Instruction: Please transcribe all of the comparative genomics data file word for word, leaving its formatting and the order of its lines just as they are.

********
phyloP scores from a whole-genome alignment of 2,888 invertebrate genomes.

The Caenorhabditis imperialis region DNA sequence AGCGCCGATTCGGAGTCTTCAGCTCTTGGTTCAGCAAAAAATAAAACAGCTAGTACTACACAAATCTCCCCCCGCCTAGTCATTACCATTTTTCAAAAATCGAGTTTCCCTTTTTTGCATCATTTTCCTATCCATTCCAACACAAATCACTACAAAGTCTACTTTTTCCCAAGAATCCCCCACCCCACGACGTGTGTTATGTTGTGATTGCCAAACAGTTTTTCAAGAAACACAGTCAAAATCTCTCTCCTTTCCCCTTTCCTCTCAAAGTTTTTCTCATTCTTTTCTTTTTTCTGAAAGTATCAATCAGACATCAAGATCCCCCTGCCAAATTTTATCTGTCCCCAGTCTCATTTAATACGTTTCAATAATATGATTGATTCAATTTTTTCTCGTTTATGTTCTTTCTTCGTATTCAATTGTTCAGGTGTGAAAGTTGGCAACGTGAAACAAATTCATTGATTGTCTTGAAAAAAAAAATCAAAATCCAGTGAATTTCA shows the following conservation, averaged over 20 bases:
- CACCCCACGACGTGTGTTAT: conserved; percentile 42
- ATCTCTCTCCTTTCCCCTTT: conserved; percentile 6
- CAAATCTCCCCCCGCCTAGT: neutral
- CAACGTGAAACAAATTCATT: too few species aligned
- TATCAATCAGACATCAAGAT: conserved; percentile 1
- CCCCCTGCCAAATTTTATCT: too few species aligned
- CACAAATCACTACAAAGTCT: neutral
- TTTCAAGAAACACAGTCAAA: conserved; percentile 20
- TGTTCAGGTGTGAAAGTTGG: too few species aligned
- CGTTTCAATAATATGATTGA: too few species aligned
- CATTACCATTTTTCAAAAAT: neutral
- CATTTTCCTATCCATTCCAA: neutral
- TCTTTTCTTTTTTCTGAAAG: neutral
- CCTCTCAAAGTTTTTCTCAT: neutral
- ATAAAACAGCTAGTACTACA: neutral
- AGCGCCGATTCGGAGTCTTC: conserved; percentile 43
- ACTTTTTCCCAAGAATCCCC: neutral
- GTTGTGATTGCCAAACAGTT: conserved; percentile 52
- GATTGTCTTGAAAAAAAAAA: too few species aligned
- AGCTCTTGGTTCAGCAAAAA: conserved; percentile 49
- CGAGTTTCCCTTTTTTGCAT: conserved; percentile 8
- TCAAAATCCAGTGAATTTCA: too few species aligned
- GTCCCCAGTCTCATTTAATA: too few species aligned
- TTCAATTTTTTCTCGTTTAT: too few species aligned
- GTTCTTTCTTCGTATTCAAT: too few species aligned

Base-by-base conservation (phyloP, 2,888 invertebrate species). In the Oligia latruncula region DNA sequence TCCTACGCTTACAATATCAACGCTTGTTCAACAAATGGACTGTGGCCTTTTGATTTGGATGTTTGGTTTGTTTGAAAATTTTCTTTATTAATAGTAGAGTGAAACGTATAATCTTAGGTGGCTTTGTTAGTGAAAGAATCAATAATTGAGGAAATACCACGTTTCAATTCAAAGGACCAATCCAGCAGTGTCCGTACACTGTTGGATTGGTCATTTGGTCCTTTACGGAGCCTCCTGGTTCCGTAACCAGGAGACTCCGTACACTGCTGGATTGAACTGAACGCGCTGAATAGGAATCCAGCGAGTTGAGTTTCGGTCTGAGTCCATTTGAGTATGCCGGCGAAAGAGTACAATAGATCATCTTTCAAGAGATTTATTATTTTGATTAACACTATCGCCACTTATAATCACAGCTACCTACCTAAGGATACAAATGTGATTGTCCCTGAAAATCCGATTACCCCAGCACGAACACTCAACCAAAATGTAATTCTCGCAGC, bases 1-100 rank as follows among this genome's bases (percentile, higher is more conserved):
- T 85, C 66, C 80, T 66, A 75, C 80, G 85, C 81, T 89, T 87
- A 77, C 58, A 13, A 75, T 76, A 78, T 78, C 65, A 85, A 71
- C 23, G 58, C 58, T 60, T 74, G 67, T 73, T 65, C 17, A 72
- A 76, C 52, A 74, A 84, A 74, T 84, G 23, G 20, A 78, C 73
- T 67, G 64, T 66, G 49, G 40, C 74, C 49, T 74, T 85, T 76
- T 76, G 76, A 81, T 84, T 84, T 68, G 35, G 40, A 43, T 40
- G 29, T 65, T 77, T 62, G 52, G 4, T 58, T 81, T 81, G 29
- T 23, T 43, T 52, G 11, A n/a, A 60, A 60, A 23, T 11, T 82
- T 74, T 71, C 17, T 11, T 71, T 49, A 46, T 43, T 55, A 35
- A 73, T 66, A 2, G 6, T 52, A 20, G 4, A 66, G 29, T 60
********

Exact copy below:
phyloP scores from a whole-genome alignment of 2,888 invertebrate genomes.

The Caenorhabditis imperialis region DNA sequence AGCGCCGATTCGGAGTCTTCAGCTCTTGGTTCAGCAAAAAATAAAACAGCTAGTACTACACAAATCTCCCCCCGCCTAGTCATTACCATTTTTCAAAAATCGAGTTTCCCTTTTTTGCATCATTTTCCTATCCATTCCAACACAAATCACTACAAAGTCTACTTTTTCCCAAGAATCCCCCACCCCACGACGTGTGTTATGTTGTGATTGCCAAACAGTTTTTCAAGAAACACAGTCAAAATCTCTCTCCTTTCCCCTTTCCTCTCAAAGTTTTTCTCATTCTTTTCTTTTTTCTGAAAGTATCAATCAGACATCAAGATCCCCCTGCCAAATTTTATCTGTCCCCAGTCTCATTTAATACGTTTCAATAATATGATTGATTCAATTTTTTCTCGTTTATGTTCTTTCTTCGTATTCAATTGTTCAGGTGTGAAAGTTGGCAACGTGAAACAAATTCATTGATTGTCTTGAAAAAAAAAATCAAAATCCAGTGAATTTCA shows the following conservation, averaged over 20 bases:
- CACCCCACGACGTGTGTTAT: conserved; percentile 42
- ATCTCTCTCCTTTCCCCTTT: conserved; percentile 6
- CAAATCTCCCCCCGCCTAGT: neutral
- CAACGTGAAACAAATTCATT: too few species aligned
- TATCAATCAGACATCAAGAT: conserved; percentile 1
- CCCCCTGCCAAATTTTATCT: too few species aligned
- CACAAATCACTACAAAGTCT: neutral
- TTTCAAGAAACACAGTCAAA: conserved; percentile 20
- TGTTCAGGTGTGAAAGTTGG: too few species aligned
- CGTTTCAATAATATGATTGA: too few species aligned
- CATTACCATTTTTCAAAAAT: neutral
- CATTTTCCTATCCATTCCAA: neutral
- TCTTTTCTTTTTTCTGAAAG: neutral
- CCTCTCAAAGTTTTTCTCAT: neutral
- ATAAAACAGCTAGTACTACA: neutral
- AGCGCCGATTCGGAGTCTTC: conserved; percentile 43
- ACTTTTTCCCAAGAATCCCC: neutral
- GTTGTGATTGCCAAACAGTT: conserved; percentile 52
- GATTGTCTTGAAAAAAAAAA: too few species aligned
- AGCTCTTGGTTCAGCAAAAA: conserved; percentile 49
- CGAGTTTCCCTTTTTTGCAT: conserved; percentile 8
- TCAAAATCCAGTGAATTTCA: too few species aligned
- GTCCCCAGTCTCATTTAATA: too few species aligned
- TTCAATTTTTTCTCGTTTAT: too few species aligned
- GTTCTTTCTTCGTATTCAAT: too few species aligned

Base-by-base conservation (phyloP, 2,888 invertebrate species). In the Oligia latruncula region DNA sequence TCCTACGCTTACAATATCAACGCTTGTTCAACAAATGGACTGTGGCCTTTTGATTTGGATGTTTGGTTTGTTTGAAAATTTTCTTTATTAATAGTAGAGTGAAACGTATAATCTTAGGTGGCTTTGTTAGTGAAAGAATCAATAATTGAGGAAATACCACGTTTCAATTCAAAGGACCAATCCAGCAGTGTCCGTACACTGTTGGATTGGTCATTTGGTCCTTTACGGAGCCTCCTGGTTCCGTAACCAGGAGACTCCGTACACTGCTGGATTGAACTGAACGCGCTGAATAGGAATCCAGCGAGTTGAGTTTCGGTCTGAGTCCATTTGAGTATGCCGGCGAAAGAGTACAATAGATCATCTTTCAAGAGATTTATTATTTTGATTAACACTATCGCCACTTATAATCACAGCTACCTACCTAAGGATACAAATGTGATTGTCCCTGAAAATCCGATTACCCCAGCACGAACACTCAACCAAAATGTAATTCTCGCAGC, bases 1-100 rank as follows among this genome's bases (percentile, higher is more conserved):
- T 85, C 66, C 80, T 66, A 75, C 80, G 85, C 81, T 89, T 87
- A 77, C 58, A 13, A 75, T 76, A 78, T 78, C 65, A 85, A 71
- C 23, G 58, C 58, T 60, T 74, G 67, T 73, T 65, C 17, A 72
- A 76, C 52, A 74, A 84, A 74, T 84, G 23, G 20, A 78, C 73
- T 67, G 64, T 66, G 49, G 40, C 74, C 49, T 74, T 85, T 76
- T 76, G 76, A 81, T 84, T 84, T 68, G 35, G 40, A 43, T 40
- G 29, T 65, T 77, T 62, G 52, G 4, T 58, T 81, T 81, G 29
- T 23, T 43, T 52, G 11, A n/a, A 60, A 60, A 23, T 11, T 82
- T 74, T 71, C 17, T 11, T 71, T 49, A 46, T 43, T 55, A 35
- A 73, T 66, A 2, G 6, T 52, A 20, G 4, A 66, G 29, T 60